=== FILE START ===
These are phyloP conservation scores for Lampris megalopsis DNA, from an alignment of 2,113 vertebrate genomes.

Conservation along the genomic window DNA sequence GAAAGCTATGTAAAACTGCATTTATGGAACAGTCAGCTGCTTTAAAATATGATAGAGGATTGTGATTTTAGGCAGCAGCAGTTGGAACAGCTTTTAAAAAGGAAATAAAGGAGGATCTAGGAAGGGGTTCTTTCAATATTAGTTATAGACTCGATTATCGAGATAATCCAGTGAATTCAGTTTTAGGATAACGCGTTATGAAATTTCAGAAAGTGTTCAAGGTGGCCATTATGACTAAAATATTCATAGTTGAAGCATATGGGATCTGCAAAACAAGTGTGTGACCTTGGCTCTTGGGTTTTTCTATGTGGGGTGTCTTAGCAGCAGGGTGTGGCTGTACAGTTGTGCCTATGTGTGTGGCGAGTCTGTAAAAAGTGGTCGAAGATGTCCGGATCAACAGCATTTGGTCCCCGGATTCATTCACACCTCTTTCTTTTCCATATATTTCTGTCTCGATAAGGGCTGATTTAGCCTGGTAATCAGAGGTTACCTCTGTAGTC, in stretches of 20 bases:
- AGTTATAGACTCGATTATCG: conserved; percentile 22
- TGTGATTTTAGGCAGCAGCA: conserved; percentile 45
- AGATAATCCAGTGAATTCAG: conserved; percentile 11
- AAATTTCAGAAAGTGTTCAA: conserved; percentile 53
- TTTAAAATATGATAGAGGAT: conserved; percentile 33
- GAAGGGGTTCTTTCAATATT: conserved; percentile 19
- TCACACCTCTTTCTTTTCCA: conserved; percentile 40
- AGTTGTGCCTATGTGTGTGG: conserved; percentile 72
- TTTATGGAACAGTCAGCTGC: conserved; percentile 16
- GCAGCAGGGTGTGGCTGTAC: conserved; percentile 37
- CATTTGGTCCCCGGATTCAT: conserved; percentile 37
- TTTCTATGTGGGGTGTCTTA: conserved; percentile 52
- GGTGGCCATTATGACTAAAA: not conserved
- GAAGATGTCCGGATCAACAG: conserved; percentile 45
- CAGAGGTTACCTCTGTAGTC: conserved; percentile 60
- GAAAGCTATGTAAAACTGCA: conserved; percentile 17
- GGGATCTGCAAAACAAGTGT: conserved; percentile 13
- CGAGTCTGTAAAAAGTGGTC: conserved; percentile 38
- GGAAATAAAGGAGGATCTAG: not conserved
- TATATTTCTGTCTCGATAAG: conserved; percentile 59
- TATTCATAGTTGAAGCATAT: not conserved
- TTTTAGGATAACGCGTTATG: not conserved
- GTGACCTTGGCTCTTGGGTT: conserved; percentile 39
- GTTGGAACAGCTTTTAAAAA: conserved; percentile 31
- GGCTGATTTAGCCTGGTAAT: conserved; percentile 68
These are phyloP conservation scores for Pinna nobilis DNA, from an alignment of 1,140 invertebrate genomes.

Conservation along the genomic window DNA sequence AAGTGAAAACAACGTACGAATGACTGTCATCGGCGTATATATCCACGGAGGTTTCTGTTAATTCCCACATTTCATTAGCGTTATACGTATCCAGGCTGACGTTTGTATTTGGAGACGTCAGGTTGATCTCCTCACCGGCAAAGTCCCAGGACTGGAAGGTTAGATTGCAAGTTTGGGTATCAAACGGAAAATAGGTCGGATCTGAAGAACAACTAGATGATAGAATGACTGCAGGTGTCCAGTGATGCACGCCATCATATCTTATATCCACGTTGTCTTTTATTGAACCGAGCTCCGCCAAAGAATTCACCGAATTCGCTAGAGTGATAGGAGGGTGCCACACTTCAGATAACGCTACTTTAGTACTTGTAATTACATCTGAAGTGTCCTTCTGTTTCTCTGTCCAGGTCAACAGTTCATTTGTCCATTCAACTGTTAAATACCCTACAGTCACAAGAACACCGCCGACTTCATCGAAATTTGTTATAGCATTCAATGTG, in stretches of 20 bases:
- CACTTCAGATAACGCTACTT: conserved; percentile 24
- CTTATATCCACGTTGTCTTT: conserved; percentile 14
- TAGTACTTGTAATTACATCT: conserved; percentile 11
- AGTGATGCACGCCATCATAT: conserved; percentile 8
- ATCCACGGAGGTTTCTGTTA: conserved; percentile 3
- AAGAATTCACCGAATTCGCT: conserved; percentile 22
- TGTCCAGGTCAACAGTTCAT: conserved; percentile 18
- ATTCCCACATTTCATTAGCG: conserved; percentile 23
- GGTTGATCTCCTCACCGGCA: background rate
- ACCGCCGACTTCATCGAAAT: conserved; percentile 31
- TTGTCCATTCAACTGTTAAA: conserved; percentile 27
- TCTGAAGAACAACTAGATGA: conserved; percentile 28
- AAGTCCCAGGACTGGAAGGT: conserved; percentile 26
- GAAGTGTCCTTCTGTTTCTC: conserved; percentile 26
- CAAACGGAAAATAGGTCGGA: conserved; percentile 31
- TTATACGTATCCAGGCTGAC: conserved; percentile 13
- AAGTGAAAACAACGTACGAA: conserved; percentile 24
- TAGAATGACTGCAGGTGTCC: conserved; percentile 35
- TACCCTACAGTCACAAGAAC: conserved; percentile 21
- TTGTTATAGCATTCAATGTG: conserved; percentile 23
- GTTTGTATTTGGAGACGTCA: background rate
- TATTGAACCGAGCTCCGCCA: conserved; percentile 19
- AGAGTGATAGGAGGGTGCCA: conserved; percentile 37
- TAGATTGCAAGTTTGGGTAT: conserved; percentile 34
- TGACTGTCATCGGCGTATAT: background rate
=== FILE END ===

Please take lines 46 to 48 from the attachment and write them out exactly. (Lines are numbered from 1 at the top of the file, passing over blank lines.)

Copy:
- AAGTGAAAACAACGTACGAA: conserved; percentile 24
- TAGAATGACTGCAGGTGTCC: conserved; percentile 35
- TACCCTACAGTCACAAGAAC: conserved; percentile 21